Anders Gudiksen:
Fasting- and exercise-induced PDH regulation in skeletal muscle

Date: 01-09-2016    Supervisor: Henriette Pilegaard

Pyruvate dehydrogenase PDH constitutes the only mammalian pathway for irreversible conversion of pyruvate to acetyl-CoA thus providing the vital link between glycolytic energy production, the TCA cycle, and oxidative phosphorylation. Because the PDC controls the conversion of pyruvate it occupies a central position in relation to the control of mitochondrial energy production and cellular substrate metabolism. Suppression and activation of PDH becomes essential in situations where glucose availability and/or use changes with swift and appropriate regulation of the complex to maintain energy homeostasis in response to varying nutritional and metabolically challenging states.

The aim of the present thesis was investigate the fasting- and exercise induced regulation of (PDH) to test the hypotheses that 1) Skeletal muscle IL-6 contributes to the regulation of PDH in mouse skeletal muscle at rest as well as during prolonged exercise and that this is associated with IL-6 mediated regulation of AMPK. 2) Skeletal muscle IL-6 affects short-term and prolonged fasting-induced PDH regulation and substrate utilization in mice. 3) Lack of muscle PGC-1α affects the time course of the switch in substrate utilization during the transition from the fed to the fasted state affecting regulation of fasting-induced changes in PDHa activity, PDH phosphorylation and PDH acetylation in skeletal muscle. 4) Differences in substrate utilization between trained and untrained individuals are associated with differences in adaptive changes and regulation of PDH in skeletal muscle.

Study I demonstrated that that lack of skeletal muscle IL-6 led to elevated PDHa activity, both at rest and during exercise, without significant changes in PDHa activity during prolonged exercise. IL-6 MKO mice had an overall higher RER during exercise than controls, but maintained the ability to reduce RER during prolonged exercise. Lack of muscle IL-6 did not affect AMPK activation during exercise. Together this indicates that muscle IL-6 influences substrate utilization in skeletal muscle through effects on PDH, but is not required for the shift in substrate use during prolonged exercise.

Study II demonstrated that lack of skeletal muscle IL-6 resulted in elevated resting RER in the fed state, while the RER in the fasted state was similar in IL-6 MKO and Control. Furthermore, skeletal muscle PDHa activity was higher and PDH phosphorylation lower in IL-6 MKO than Control mice in the fasted state, but knockout of muscle IL-6 did not prevent the ability to regulate skeletal muscle PDH in response to fasting. Taken together this indicates that skeletal muscle IL-6 regulates substrate utilization at rest potentially through effects on skeletal muscle PDH, whereas muscle IL-6 is not required for fasting-induced substrate switch and skeletal muscle PDH regulation in mice.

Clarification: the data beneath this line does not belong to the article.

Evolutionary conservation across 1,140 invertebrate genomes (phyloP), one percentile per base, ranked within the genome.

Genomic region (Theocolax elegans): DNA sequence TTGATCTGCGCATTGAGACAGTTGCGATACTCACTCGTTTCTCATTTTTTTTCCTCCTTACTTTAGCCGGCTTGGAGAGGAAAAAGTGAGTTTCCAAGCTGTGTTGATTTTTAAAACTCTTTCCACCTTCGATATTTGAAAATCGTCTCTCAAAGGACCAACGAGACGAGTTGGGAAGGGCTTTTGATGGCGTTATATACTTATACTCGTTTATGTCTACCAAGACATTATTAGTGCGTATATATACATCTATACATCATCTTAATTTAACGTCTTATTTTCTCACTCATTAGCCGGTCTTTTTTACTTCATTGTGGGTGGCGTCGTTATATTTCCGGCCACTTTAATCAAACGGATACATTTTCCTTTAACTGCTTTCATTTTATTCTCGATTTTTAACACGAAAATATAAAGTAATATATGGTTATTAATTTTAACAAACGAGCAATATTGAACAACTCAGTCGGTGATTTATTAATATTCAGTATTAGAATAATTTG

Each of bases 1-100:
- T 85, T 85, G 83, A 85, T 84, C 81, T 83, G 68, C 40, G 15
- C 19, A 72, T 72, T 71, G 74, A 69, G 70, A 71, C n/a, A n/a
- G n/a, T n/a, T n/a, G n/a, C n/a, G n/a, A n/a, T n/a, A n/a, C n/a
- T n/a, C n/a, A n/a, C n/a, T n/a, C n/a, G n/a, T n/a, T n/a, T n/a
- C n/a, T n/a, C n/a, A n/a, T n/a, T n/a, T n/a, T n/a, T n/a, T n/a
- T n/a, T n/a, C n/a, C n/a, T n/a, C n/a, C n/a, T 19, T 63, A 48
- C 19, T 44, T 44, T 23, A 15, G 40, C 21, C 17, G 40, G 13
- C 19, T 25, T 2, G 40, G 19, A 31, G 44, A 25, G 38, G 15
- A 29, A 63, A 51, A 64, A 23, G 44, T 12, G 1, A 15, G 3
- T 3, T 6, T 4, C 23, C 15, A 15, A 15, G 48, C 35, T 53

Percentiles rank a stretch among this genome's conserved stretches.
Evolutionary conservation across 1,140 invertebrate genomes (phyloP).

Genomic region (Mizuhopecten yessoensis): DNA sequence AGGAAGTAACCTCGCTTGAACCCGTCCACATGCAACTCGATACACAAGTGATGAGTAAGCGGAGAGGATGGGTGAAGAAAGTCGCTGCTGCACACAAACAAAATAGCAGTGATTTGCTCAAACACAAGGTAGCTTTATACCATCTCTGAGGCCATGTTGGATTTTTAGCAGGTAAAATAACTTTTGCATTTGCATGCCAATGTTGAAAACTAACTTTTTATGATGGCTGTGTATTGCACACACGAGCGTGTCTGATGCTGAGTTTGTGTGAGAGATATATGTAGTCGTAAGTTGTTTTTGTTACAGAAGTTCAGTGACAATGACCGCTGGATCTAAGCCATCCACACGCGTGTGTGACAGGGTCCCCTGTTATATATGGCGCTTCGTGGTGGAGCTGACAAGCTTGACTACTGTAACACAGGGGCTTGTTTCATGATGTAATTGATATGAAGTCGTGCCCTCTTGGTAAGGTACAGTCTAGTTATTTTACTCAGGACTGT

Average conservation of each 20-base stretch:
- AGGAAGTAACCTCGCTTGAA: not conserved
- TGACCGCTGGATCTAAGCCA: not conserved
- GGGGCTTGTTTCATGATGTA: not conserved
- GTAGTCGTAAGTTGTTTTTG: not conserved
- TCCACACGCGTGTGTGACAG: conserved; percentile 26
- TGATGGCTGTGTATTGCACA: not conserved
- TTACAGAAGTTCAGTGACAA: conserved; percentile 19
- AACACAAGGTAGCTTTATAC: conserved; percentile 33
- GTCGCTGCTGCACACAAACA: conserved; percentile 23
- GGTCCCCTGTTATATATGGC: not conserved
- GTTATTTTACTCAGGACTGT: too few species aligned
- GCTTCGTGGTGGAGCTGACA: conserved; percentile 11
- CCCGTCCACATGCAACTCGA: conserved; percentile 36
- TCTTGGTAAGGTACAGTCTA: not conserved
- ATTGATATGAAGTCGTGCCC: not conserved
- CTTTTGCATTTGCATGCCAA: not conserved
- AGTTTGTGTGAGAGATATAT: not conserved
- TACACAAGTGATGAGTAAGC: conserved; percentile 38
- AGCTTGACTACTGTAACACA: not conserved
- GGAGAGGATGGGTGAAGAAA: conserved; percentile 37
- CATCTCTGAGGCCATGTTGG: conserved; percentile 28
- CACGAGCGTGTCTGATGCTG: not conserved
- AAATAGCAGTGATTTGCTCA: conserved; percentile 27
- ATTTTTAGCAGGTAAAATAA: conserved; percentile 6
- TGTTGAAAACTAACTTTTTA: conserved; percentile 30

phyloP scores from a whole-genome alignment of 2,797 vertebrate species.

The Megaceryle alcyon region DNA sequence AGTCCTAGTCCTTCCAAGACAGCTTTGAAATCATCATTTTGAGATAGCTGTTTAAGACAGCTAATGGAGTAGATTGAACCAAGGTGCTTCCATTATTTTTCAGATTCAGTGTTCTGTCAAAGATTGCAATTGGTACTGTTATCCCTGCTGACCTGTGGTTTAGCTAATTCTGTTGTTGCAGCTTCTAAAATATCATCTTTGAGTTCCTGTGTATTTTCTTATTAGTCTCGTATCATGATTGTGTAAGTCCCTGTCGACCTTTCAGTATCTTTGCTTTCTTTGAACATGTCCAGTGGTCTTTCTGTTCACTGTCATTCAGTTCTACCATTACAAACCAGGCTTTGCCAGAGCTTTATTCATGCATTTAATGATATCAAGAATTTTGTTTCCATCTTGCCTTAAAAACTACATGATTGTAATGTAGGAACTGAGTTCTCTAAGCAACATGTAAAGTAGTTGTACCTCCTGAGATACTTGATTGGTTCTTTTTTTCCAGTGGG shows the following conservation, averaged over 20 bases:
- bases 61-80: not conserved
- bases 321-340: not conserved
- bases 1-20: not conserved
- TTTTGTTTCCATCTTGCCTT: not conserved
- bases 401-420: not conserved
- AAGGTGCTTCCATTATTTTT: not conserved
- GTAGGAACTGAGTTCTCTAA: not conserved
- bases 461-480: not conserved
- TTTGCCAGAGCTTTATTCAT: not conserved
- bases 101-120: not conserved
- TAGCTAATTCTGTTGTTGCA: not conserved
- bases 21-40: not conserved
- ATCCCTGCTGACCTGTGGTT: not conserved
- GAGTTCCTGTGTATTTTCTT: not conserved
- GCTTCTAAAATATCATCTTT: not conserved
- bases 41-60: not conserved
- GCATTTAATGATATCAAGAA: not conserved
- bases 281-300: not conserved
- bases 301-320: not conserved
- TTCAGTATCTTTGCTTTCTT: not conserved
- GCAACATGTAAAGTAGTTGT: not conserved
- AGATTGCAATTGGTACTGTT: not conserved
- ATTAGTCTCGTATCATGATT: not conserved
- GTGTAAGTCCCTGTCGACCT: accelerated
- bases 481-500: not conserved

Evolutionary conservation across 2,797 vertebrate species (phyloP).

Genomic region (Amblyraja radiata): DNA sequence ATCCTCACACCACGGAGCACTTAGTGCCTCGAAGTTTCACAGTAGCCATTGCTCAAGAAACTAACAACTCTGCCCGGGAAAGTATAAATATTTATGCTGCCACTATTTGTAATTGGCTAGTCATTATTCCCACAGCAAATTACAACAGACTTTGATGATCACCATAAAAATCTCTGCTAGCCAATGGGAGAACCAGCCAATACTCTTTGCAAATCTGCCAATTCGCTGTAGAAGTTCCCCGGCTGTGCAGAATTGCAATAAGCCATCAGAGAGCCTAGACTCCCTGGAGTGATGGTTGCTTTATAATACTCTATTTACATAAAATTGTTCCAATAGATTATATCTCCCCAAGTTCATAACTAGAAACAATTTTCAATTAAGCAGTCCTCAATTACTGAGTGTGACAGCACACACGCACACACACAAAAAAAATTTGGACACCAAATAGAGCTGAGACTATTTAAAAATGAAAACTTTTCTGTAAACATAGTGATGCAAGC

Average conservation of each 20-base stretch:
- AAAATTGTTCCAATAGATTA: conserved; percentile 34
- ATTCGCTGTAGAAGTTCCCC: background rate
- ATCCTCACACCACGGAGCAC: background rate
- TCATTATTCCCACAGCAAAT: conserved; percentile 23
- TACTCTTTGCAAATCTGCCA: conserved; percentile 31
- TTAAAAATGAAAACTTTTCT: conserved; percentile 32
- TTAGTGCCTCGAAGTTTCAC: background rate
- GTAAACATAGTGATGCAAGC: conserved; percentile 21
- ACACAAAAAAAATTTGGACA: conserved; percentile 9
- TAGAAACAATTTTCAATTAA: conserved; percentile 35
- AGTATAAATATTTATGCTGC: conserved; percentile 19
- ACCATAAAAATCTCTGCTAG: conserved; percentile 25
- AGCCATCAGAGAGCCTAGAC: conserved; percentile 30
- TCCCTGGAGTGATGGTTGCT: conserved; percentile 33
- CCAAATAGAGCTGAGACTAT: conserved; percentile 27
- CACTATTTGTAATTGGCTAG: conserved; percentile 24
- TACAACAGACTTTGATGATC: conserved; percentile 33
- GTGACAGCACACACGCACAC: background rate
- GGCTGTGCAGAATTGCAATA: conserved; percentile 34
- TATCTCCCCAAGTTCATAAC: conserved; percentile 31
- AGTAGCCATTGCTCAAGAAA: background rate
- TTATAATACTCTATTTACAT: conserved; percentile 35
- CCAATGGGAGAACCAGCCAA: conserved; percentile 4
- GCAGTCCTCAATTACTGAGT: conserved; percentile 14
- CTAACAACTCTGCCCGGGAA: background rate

Study III demonstrated that lack of muscle PGC-1α did not affect the switch from carbohydrate to predominant fat utilization in the transition from the fed to the fasted state. Fasting-induced down-regulation of PDHa activity in skeletal muscle of control mice was associated with increased phosphorylation of all four known sites in PDH-E1α as well as with increased PDK4 and SIRT3 protein without changes in total acetylation of PDH-E1α. Lack of muscle PGC-1α reduced PDH-E1α, PDK1, 2, 4, PDP1, and SIRT3 protein content as well as increased total lysine PDH-E1α acetylation in the fed state. Knockout of muscle PGC-1α did not influence the fasting-induced increase in PDH-E1α phosphorylation, but prevented the fasting-induced increase in SIRT3 protein.

Study IV demonstrated that exercising at the same relative intensity at steady state and with a short-term increase in intensity, elicited similar PDH activation in skeletal muscle from untrained and trained subjects. Skeletal muscle PDHa activity was higher in trained than untrained humans at exhaustion providing a contributing mechanism for the augmented capacity for carbohydrate oxidation in the trained state. This reflects a well-controlled tight regulation of PDH together with the ability to rely on fat oxidation at a higher exercise intensity in the trained than untrained state. This metabolic response was associated with higher PDHE1α content, PDH phosphorylation and PDH acetylation as well as protein content of PDH regulators.

In conclusion, IL-6 appears to exert dampening effects on skeletal muscle PDHa activity, both during fasting and prolonged exercise. Furthermore, both IL-6 and PGC-1α are dispensable for maintaining short-term metabolic flexibility, as muscle IL-6 was not necessary for exercise-induced switches in substrate utilization and neither lack of skeletal muscle IL-6 or PGC-1α affected fasting–induced switch to fat oxidation. Lack of muscle PGC-1α did however blunt the fasting-induced increase in selected mitochondrial proteins. Lastly, increased oxidative capacity leads to exercise-induced skeletal muscle PDH activation that is closely matched to the relative exercise intensity at submaximal exercise, while reaching a higher level at maximal exercise in trained individuals. These responses are associated with increased PDH phosphorylation, acetylation and content of covalent regulators.